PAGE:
Supreme Court allows parts of Trump travel ban to proceed before hearing case
(The Christian Science Monitor) The Supreme Court decided to allow President Trump to prohibit entry into the United States of some (but not all) people from the majority-Muslim countries he declares to be dangerous.
What the justices’ 9-0 ruling did not say may indicate volumes about the Supreme Court’s approach to this defining issue of Trump’s early presidency.
The high court ruling on June 26 did not try to tease out Trump’s intentions from his tweets or campaign statements. It did not make judgments about the president’s personal attitude toward Muslims. In that respect, it was different from lower court rulings that have blocked the travel ban from taking effect since the White House issued it in March.
That does not necessarily indicate that Trump will win—or lose—when the court hears full arguments on the case in the fall. What it does mean is that the Supreme Court will treat him as being inherently the same as other recent U.S. chief executives. They will give him wide latitude to make judgments about what is in the best interests of national security, but they won’t cede him complete power on this question.
“They dialed down the temperature a few notches,” said Josh Blackman, an associate professor at the South Texas College of Law who specializes in constitutional jurisprudence.
It’s important to remember that the action was only a preliminary round. The Supreme Court was considering lower court rulings that had held the proposed travel ban to be such an egregious infringement on religious rights that it needed to be prevented from taking effect on an immediate, emergency basis.
The high court both agreed and disagreed with this conclusion. On the one hand, Trump can’t ban from entry anyone with a “bona fide relationship” to the United States, justices ruled. That includes people with a job, spouse, or school in the United States. On the other hand, citizens of certain Muslim-majority countries without such a connection now can be barred from entry, effective immediately. Many refugees may fall into this category.
The Supreme Court’s acceptance of the case for full consideration in the fall could set up a showdown between the historic ability of the president to set the nation’s national security priorities and the Constitution’s prohibition against discrimination on the basis of religious belief.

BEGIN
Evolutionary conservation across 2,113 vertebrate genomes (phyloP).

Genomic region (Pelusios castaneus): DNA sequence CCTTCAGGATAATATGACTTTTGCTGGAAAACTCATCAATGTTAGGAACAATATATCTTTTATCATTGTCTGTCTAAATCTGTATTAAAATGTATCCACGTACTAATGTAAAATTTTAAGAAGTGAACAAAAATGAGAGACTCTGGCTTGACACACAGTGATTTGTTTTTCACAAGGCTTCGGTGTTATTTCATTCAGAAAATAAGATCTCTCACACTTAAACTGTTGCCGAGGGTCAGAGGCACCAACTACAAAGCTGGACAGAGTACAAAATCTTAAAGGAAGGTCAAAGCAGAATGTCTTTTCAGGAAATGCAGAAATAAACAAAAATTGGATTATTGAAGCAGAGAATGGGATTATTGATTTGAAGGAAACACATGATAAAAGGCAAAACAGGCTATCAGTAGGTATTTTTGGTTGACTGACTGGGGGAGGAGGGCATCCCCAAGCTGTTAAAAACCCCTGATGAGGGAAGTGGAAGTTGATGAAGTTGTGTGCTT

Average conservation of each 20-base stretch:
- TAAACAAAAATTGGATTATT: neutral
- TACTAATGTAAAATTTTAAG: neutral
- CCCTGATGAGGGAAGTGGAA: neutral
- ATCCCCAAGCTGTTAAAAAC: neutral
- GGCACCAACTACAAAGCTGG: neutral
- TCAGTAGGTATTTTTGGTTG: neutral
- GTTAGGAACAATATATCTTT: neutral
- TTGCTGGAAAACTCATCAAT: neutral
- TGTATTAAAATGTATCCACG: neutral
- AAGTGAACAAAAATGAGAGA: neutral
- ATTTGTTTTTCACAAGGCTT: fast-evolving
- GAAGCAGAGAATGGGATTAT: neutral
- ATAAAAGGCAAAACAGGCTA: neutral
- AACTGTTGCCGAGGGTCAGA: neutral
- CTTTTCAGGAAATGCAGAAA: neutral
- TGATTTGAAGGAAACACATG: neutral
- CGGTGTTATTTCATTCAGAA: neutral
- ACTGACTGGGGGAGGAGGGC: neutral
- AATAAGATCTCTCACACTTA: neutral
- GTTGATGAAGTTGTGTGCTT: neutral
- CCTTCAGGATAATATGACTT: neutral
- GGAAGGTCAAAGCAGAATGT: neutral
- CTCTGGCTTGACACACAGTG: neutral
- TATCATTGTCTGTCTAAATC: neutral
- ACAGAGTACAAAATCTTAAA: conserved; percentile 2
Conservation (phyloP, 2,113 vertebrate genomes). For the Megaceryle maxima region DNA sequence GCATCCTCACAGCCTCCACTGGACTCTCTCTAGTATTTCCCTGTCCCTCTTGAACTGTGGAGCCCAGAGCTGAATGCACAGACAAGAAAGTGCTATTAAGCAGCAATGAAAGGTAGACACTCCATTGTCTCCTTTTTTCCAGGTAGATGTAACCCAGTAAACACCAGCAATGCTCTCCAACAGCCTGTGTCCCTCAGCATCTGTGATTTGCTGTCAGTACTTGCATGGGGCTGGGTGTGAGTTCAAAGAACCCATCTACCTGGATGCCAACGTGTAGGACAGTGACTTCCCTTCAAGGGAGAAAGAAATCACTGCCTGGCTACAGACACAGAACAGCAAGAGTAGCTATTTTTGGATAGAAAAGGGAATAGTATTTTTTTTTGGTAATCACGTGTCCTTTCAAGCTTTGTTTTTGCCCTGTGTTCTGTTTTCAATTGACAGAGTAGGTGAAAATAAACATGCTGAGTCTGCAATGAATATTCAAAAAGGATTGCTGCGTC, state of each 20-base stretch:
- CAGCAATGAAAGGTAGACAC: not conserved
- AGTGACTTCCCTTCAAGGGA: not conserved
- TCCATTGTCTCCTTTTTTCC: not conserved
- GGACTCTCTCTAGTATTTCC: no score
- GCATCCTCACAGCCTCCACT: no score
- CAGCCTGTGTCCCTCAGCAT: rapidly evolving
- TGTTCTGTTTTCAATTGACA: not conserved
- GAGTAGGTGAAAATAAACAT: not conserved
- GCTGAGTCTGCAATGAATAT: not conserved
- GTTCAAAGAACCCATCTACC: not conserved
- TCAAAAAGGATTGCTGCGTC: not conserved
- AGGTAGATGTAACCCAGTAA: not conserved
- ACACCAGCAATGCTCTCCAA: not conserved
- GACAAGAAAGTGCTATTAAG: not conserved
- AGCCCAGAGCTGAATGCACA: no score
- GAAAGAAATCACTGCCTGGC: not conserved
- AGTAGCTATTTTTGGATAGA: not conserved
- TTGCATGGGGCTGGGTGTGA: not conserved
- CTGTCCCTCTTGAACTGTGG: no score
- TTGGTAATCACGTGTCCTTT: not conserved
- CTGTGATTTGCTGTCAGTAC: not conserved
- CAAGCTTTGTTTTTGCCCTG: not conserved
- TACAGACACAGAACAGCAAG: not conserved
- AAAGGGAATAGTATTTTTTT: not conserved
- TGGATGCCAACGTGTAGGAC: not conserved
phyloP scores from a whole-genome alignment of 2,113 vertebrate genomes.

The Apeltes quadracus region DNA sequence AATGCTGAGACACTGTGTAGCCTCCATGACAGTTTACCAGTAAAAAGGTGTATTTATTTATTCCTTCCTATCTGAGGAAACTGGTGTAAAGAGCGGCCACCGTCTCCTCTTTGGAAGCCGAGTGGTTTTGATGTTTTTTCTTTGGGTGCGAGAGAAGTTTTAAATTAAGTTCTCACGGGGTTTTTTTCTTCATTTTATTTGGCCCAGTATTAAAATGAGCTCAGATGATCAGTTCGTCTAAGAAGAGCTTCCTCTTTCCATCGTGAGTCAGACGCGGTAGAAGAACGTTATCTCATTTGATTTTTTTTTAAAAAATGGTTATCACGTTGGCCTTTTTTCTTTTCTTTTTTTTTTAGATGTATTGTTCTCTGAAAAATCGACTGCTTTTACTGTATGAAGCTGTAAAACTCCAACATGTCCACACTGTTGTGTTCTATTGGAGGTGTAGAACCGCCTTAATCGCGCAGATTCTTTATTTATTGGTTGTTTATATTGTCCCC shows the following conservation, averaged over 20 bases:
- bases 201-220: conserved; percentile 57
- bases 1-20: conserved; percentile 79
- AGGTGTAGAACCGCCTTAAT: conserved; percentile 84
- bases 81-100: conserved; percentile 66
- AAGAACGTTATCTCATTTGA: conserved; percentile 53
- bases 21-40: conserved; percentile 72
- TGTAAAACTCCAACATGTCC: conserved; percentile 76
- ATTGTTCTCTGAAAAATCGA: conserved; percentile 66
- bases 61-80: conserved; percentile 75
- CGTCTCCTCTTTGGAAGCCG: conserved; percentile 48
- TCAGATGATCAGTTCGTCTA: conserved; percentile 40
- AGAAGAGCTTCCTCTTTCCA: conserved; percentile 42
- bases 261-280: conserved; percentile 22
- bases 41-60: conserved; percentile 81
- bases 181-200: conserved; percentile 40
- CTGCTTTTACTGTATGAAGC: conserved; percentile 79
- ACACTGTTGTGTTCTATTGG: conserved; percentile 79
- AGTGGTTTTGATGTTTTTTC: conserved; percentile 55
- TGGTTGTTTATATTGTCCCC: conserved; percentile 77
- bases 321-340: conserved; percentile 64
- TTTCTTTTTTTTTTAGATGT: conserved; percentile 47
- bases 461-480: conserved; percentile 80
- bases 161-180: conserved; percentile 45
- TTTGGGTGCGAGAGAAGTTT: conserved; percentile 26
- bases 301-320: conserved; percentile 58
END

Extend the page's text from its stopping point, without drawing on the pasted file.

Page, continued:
Still, the arguments might never happen. The travel ban’s purpose, according to the administration, is to institute a limited pause in immigration to give officials time to study procedures and decide if stricter vetting is necessary. By fall, the court may decide that the time necessary for this review has passed and pronounce the whole thing moot.
“It’s possible the court will never rule on the case,” said Lyle Denniston, dean of the Supreme Court press corps and a legal expert at the National Constitution Center.
In any event, it’s now clear that the Supreme Court is approaching the issue in a somewhat different frame of mind than did lower federal circuit courts.
Some lower court judges claimed that Trump’s tweets and campaign speeches showed that his purpose was based in prejudice against Muslims and not in a true concern to protect national security. In May, the U.S. Court of Appeals for the Fourth Circuit said the president’s revised order “drips with religious intolerance, animus, and discrimination.”
That statement is “a bit over the top,” Blackman said. Campaign statements are of necessity an exaggerated form of speech, and they haven’t before entered into a court’s consideration of presidential intentions, he said. The Supreme Court recognizes this tradition and returned to what Blackman calls a “presumption of regularity,” that this president is like any other. He won’t be treated as a unique danger who demands a unique approach to the law.
“Trump could still lose, but it’s done in regular order,” Blackman said.
Partisanship might be in play here, of course. Political leanings play a role in court decisions, from the Supreme Court to federal circuit courts and down the line.
Chief Justice John Roberts would probably disagree with that—he works hard to try and shape decisions that do not appear to have been decided along strictly partisan lines. But judges are citizens, too.
“At some level these decisions can be political,” said Carl Tobias, a law professor at the University of Richmond.
Henry Gass contributed reporting. A version of this article, which was edited on July 14, appears in the August 2 print edition under the title “Supreme Court allows parts of travel ban to proceed before hearing case”